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Vicar of Wakefield

Narrated by: Patrick Tull
Length: 7 hrs and 23 mins
4 out of 5 stars (7 ratings)

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Editor reviews

Patrick Tull’s lively performance of The Vicar of Wakefield shows contemporary listeners why Oliver Goldsmith’s novel was one of the most popular works of the 18th century.

The 1766 novel’s title character, Dr. Primrose, is the kind and generous man of the cloth whose prosperous and happy family life is upended when his money manager leaves town with his savings. As a result, the wedding of the vicar’s son is cancelled and the family is forced to relocate to a poorer parish owned by caddish Squire Thornhill, who takes an interest in the vicar’s daughter.

Tull’s briskly paced performance animates this gentle story of human decency triumphing over treachery.

Summary

Oliver Goldsmith earned instant acclaim when he published The Vicar of Wakefield, a marvelous mixture of burlesque and satire.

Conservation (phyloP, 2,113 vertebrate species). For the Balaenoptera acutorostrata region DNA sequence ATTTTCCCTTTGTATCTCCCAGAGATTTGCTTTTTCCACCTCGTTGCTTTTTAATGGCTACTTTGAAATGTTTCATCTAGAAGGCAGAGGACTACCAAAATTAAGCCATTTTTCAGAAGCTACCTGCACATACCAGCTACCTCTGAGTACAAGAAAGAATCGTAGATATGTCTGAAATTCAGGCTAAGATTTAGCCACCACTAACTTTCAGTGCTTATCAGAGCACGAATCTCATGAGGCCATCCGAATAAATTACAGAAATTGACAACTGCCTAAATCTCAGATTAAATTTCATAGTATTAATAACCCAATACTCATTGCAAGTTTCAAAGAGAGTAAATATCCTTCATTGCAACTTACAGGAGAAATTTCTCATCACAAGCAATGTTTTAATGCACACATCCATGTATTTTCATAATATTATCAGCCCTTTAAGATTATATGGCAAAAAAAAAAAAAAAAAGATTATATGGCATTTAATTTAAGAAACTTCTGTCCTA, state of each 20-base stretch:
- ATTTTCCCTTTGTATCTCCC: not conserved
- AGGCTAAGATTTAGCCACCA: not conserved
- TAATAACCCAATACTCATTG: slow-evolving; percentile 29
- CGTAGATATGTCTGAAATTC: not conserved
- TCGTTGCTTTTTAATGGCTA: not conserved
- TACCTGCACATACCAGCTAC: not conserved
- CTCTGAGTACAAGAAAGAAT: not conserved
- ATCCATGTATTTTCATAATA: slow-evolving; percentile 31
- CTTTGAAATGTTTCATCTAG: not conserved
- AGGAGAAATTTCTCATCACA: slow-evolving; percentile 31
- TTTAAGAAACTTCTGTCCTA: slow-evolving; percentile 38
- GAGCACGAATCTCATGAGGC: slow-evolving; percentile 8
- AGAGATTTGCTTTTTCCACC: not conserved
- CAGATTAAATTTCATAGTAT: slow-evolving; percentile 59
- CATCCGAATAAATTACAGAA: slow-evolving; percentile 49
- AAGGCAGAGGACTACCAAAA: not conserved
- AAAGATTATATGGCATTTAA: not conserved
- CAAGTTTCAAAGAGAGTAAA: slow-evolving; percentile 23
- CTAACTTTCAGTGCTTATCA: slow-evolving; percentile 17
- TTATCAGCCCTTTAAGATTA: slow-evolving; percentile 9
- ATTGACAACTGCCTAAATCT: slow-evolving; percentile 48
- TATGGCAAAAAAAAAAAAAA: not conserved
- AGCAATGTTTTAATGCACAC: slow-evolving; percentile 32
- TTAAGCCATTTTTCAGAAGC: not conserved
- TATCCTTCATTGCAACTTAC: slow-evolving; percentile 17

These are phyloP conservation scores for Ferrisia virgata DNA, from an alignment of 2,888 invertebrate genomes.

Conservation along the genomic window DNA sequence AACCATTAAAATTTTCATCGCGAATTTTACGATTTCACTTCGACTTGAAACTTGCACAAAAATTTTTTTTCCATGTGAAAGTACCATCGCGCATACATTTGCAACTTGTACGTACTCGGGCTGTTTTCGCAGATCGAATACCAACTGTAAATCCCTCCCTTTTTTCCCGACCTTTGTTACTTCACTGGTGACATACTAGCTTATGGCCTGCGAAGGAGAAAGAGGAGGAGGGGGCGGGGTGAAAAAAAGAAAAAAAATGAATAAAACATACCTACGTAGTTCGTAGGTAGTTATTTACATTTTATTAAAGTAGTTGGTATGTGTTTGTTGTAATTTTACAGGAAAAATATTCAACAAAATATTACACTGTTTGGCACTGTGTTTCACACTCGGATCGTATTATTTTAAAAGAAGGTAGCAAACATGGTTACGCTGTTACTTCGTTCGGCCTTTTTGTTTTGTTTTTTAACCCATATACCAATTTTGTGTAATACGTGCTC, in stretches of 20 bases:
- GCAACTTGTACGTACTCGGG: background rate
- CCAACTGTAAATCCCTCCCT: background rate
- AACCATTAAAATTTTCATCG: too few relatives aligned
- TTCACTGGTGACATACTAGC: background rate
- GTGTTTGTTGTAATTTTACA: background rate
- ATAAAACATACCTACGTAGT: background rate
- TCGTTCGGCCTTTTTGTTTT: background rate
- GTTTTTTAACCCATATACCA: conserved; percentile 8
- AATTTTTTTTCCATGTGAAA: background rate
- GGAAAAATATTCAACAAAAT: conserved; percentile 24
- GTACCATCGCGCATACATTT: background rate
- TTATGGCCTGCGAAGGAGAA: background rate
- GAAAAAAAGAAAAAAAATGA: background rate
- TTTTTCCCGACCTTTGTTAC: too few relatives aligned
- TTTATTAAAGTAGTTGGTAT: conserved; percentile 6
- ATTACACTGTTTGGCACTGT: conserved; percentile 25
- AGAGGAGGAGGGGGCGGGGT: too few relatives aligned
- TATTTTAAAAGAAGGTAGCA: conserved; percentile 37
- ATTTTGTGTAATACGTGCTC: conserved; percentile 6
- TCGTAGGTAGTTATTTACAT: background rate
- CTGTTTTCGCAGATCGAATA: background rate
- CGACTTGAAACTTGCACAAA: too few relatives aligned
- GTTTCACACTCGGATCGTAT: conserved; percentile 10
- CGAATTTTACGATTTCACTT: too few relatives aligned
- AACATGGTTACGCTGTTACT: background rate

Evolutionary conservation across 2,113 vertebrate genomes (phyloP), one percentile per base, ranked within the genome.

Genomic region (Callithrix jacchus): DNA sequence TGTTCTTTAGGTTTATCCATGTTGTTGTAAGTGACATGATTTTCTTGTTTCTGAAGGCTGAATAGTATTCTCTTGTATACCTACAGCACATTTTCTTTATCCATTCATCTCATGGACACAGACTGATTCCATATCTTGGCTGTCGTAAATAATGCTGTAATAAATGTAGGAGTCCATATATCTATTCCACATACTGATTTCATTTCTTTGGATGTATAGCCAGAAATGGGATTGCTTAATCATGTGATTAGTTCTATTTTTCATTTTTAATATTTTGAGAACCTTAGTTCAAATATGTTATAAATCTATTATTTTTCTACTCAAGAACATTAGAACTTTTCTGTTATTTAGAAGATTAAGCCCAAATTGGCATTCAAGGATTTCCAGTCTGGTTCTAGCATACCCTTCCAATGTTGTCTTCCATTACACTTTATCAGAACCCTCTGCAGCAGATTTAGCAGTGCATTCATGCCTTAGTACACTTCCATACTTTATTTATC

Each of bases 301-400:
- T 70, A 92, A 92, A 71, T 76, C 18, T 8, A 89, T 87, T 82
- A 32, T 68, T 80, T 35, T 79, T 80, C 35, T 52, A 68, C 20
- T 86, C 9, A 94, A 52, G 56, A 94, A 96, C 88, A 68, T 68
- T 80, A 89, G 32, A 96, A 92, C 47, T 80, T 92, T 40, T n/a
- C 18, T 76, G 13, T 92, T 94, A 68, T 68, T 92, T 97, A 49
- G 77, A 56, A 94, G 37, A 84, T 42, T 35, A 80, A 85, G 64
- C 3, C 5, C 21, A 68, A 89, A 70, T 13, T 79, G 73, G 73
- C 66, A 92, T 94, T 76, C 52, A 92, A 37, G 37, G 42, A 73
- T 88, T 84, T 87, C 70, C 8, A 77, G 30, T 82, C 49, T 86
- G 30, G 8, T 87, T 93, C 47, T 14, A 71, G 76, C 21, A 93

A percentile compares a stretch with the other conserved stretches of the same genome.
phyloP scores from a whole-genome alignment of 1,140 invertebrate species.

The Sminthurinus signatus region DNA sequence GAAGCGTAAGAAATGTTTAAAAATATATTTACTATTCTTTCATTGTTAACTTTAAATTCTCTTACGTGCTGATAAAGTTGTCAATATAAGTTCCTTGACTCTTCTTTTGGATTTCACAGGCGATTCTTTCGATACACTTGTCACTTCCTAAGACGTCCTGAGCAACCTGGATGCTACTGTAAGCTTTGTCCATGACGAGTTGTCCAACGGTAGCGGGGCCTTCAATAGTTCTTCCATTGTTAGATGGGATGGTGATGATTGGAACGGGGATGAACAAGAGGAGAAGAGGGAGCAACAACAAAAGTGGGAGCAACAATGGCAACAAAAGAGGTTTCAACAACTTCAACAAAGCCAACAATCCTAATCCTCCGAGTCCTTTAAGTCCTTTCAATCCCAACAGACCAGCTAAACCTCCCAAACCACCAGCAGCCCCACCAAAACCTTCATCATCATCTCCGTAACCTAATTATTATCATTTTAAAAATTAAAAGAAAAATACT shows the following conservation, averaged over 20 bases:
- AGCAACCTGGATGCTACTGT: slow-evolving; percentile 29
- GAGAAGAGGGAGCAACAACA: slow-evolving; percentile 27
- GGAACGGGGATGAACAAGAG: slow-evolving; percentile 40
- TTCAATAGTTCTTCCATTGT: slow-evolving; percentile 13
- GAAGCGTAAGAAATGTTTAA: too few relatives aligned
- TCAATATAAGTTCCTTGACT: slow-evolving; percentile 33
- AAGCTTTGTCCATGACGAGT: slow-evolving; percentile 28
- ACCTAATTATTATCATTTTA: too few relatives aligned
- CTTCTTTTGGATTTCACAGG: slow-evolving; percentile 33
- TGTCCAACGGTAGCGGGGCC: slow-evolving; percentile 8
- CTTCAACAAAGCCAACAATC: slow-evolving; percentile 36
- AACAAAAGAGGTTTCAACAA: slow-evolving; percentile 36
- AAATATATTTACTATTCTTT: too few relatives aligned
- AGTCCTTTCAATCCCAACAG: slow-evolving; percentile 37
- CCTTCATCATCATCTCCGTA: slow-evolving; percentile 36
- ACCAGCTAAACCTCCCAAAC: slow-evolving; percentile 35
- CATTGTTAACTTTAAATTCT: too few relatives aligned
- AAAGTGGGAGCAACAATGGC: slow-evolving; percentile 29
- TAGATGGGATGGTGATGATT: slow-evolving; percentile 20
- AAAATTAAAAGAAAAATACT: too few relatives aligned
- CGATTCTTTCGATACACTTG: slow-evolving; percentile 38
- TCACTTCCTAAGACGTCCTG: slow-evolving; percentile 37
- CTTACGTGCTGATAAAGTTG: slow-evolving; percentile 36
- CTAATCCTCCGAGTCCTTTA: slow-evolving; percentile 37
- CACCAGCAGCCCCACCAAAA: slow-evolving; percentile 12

The simple village vicar, Mr. Primrose, is living with his wife and six children in complete tranquility until unexpected calamities force them to weather one hilarious adventure after another. Goldsmith plays out this classic comedy of manners with a light, ironic touch that is irresistibly charming.

Public Domain (P)2007 Recorded Books

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Profile Image for Douglas
  • Douglas
  • 14-06-12

Charming and engaging...

in the way of Trollope and Austin, a delightful romance full of intrigue and gentle assurance that all will work out in the end for this good little family. Goldsmith is at his clever best in his portrayal of the blustering but good-hearted Reverend and the rogues and heroes that come and go in his life.

I usually don't care one way or the other about the narrators, but this one has such a good time with Vicar that one can't help but add that he adds a richer flavor to an already delicious bit of classic fiction.

6 of 6 people found this review helpful

  • Overall
    4 out of 5 stars
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  • beatrice
  • 10-03-10

classic entertainment